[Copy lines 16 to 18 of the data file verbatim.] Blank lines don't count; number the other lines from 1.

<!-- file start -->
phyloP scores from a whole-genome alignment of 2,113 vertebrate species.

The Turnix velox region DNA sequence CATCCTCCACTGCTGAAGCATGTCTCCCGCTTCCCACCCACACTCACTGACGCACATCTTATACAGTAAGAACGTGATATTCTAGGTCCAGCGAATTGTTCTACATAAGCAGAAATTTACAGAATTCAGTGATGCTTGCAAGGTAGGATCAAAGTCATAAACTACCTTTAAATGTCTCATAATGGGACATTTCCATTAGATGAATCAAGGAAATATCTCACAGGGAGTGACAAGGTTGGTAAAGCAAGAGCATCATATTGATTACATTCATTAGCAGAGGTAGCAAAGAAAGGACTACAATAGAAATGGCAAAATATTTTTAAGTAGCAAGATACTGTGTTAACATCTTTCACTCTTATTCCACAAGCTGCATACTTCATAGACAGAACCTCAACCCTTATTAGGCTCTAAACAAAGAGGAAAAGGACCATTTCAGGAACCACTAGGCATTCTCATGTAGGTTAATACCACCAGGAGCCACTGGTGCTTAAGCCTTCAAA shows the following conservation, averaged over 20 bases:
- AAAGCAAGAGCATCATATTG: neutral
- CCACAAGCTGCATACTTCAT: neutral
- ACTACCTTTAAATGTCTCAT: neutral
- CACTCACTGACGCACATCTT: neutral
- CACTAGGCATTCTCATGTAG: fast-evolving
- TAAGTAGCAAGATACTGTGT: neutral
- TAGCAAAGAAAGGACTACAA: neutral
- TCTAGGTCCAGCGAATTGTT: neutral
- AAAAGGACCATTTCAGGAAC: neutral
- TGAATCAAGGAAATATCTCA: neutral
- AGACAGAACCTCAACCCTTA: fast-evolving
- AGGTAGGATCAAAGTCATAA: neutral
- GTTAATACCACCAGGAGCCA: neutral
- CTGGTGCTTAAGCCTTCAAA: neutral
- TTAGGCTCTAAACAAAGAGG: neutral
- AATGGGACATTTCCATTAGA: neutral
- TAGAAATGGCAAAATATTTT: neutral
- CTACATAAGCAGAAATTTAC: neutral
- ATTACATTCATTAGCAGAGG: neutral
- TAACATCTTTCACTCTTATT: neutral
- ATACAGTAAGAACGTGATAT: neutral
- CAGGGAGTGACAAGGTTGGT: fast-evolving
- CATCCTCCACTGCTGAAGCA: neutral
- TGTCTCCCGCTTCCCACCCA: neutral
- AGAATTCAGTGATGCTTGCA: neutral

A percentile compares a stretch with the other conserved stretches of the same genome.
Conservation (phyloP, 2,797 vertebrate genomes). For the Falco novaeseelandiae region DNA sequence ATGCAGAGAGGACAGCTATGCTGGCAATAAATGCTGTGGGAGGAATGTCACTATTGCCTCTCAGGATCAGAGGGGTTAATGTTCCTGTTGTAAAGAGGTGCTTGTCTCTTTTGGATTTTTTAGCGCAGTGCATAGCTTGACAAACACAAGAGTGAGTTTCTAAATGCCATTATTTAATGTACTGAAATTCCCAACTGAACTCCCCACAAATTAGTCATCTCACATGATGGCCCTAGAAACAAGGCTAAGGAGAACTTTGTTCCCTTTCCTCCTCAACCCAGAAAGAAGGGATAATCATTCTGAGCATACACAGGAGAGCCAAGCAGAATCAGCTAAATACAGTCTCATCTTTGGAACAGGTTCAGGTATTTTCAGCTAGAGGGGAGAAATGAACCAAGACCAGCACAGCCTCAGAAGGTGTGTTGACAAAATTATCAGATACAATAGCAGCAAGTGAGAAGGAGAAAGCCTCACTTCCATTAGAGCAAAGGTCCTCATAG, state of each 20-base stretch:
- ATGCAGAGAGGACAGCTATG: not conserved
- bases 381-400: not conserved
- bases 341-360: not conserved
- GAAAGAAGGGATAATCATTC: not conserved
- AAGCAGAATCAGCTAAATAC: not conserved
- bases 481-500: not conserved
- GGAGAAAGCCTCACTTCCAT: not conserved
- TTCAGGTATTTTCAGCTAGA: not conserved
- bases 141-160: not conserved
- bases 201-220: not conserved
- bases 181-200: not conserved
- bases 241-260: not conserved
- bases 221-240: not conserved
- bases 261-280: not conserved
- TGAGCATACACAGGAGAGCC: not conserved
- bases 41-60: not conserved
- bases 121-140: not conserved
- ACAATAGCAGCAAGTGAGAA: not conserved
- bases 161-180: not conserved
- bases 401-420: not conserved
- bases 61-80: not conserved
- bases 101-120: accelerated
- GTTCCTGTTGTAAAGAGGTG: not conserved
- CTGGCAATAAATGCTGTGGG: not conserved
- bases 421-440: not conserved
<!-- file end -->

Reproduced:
- CTGGTGCTTAAGCCTTCAAA: neutral
- TTAGGCTCTAAACAAAGAGG: neutral
- AATGGGACATTTCCATTAGA: neutral